“Apple Computer Inc. Chief Executive Steve Jobs has had successful surgery for a rare form of pancreatic cancer, the company’s co-founder told employees in a company-wide e-mail on Sunday that was made available to Reuters,” Duncan Martell reports for Reuters.
“Jobs, 49, wrote in the e-mail sent from his hospital bed that he plans to return to work in September after recuperating in August. In his absence, Tim Cook, head of worldwide sales and operations, will run the Cupertino, California-based company, maker of the Macintosh computer and popular iPod portable digital music player,” Martell reports.
“‘This weekend I underwent a successful surgery to remove a cancerous tumor from my pancreas,’ Jobs wrote in the e-mail. ‘I had a very rare form of pancreatic cancer called an islet cell neuroendocrine tumor, which represents about 1 percent of the total cases of pancreatic cancer diagnosed each year, and can be cured by surgical removal if diagnosed in time (mine was).’ He added that he ‘will not require any chemotherapy or radiation treatments,'” Martell reports. Full article here.
The full text of Steve Jobs’ email to Apple Computer, Inc. employees:
I have some personal news that I need to share with you, and I wanted you to hear it directly from me.
This weekend I underwent a successful surgery to remove a cancerous tumor from my pancreas. I had a very rare form of pancreatic cancer called an islet cell neuroendocrine tumor, which represents about 1 percent of the total cases of pancreatic cancer diagnosed each year, and can be cured by surgical removal if diagnosed in time (mine was). I will not require any chemotherapy or radiation treatments.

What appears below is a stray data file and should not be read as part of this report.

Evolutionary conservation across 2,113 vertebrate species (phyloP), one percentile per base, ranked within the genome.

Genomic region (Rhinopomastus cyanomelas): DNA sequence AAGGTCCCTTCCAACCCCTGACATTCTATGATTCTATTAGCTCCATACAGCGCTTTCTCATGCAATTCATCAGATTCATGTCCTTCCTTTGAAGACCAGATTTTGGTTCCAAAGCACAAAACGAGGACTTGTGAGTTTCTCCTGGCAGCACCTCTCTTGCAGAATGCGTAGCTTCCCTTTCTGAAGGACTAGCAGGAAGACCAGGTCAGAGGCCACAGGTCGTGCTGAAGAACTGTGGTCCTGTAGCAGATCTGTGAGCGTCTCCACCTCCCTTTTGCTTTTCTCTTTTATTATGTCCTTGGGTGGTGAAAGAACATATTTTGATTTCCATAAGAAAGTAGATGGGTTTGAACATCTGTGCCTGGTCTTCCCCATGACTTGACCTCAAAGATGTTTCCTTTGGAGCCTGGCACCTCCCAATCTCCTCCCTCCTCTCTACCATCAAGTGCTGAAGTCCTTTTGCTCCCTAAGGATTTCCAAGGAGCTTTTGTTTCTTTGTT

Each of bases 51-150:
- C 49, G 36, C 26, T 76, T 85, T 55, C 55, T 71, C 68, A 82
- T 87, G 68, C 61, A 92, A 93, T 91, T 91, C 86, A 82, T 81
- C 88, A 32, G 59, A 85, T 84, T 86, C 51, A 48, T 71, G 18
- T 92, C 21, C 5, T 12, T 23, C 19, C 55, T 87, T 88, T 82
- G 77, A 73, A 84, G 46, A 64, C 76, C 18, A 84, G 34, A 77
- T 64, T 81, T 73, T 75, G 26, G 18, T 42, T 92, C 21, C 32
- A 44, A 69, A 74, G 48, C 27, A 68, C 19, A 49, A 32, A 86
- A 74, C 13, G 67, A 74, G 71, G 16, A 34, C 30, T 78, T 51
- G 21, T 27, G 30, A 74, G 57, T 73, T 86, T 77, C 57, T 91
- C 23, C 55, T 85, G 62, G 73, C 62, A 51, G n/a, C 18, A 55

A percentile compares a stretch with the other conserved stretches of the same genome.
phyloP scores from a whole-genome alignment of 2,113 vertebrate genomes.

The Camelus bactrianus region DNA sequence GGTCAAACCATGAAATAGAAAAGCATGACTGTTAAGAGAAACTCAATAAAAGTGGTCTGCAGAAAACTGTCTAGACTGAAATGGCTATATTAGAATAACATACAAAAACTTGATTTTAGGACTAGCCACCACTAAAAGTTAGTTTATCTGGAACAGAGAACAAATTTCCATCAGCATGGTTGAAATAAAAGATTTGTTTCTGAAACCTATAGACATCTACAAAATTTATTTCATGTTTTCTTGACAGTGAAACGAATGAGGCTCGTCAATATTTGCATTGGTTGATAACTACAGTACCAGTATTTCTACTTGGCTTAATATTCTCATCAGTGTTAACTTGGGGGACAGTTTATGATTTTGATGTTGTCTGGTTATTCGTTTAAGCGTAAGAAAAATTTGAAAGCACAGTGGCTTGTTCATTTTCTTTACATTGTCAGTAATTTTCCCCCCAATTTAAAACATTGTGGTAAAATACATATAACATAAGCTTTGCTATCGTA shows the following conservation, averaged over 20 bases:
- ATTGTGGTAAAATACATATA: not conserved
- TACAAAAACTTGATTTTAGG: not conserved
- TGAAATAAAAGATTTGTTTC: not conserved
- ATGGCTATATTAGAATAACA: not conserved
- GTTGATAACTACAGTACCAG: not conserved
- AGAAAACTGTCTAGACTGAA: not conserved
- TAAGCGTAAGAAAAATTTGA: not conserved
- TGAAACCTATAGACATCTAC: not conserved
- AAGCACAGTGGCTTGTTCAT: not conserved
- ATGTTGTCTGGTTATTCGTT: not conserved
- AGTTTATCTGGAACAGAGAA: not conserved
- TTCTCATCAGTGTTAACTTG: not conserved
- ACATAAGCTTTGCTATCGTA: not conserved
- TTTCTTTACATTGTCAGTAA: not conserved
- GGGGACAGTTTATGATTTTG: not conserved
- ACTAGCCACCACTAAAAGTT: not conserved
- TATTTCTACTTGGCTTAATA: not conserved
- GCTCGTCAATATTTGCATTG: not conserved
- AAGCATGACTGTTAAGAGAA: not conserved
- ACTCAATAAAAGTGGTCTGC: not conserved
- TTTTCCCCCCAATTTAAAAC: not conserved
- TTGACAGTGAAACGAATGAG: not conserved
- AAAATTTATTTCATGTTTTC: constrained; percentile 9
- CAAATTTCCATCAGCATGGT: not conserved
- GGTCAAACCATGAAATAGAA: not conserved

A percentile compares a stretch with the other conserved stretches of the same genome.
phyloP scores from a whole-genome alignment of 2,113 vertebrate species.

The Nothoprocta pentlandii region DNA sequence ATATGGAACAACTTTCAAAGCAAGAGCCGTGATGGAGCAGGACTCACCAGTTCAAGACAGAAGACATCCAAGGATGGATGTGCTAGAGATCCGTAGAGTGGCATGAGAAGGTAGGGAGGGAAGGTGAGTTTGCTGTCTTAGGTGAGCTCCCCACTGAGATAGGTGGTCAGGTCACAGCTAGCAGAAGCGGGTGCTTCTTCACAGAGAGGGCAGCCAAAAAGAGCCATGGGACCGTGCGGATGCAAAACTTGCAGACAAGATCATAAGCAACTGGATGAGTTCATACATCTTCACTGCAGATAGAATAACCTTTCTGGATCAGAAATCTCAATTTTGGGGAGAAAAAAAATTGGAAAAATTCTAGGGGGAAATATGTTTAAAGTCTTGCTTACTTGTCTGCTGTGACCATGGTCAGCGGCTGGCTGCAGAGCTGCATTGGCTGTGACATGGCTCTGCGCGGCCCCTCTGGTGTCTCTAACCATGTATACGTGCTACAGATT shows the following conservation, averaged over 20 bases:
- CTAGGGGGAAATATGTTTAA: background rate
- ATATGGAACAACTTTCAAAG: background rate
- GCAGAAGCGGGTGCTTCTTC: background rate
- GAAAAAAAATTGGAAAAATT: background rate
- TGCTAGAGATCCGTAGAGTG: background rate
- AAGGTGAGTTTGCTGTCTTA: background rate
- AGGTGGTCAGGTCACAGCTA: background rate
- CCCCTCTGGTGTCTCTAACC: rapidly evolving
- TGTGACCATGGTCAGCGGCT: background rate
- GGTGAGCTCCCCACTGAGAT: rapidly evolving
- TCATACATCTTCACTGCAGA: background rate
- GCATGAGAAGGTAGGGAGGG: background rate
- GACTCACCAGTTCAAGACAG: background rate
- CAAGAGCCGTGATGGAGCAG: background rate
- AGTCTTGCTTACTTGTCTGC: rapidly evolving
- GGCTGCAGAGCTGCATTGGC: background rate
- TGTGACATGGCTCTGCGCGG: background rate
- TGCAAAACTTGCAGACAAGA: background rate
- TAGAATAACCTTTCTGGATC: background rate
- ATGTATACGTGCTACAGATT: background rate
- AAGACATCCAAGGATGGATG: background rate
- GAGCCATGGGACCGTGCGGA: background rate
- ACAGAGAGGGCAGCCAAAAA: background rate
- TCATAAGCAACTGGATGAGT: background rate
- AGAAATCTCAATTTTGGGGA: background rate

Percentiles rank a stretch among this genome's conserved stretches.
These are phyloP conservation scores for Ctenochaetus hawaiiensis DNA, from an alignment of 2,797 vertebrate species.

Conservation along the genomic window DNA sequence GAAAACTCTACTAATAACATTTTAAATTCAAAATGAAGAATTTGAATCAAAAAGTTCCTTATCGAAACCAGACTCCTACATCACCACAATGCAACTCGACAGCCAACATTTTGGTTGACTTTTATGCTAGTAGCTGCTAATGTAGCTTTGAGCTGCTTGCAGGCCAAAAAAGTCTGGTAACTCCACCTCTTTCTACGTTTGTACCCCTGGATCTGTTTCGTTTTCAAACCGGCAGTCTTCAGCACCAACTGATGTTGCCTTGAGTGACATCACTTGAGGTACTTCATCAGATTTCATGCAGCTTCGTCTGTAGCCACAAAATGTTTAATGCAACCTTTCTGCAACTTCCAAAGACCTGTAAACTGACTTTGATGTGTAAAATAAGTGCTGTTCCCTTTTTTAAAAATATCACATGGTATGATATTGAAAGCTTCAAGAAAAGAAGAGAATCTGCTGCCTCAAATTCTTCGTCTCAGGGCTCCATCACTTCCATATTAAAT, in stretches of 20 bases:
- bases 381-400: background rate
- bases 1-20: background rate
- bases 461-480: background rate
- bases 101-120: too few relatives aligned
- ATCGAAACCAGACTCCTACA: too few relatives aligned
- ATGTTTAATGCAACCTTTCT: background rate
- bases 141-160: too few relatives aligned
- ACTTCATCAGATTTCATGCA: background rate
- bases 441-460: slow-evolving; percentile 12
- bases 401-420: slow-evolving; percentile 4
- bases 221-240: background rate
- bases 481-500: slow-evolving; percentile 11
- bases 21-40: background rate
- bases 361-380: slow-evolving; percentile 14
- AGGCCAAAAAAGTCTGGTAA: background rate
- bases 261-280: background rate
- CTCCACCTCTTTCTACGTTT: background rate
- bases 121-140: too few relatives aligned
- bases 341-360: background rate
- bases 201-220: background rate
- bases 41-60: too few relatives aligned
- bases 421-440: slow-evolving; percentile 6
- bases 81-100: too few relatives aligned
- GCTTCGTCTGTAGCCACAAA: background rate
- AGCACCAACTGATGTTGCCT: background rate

The far more common form of pancreatic cancer is called adenocarcinoma, which is currently not curable and usually carries a life expectancy of around one year after diagnosis. I mention this because when one hears “pancreatic cancer” (or Googles it), one immediately encounters this far more common and deadly form, which, thank god, is not what I had.
I will be recuperating during the month of August, and expect to return to work in September. While I’m out, I’ve asked Tim Cook to be responsible for Apple’s day to day operations, so we shouldn’t miss a beat. I’m sure I’ll be calling some of you way too much in August, and I look forward to seeing you in September.
PS: I’m sending this from my hospital bed using my 17-inch PowerBook and an Airport Express.
MacDailyNews Take: Get well soon, Steve!
Related MacDailyNews article:
What happens when Steve Jobs dies? – August 20, 2003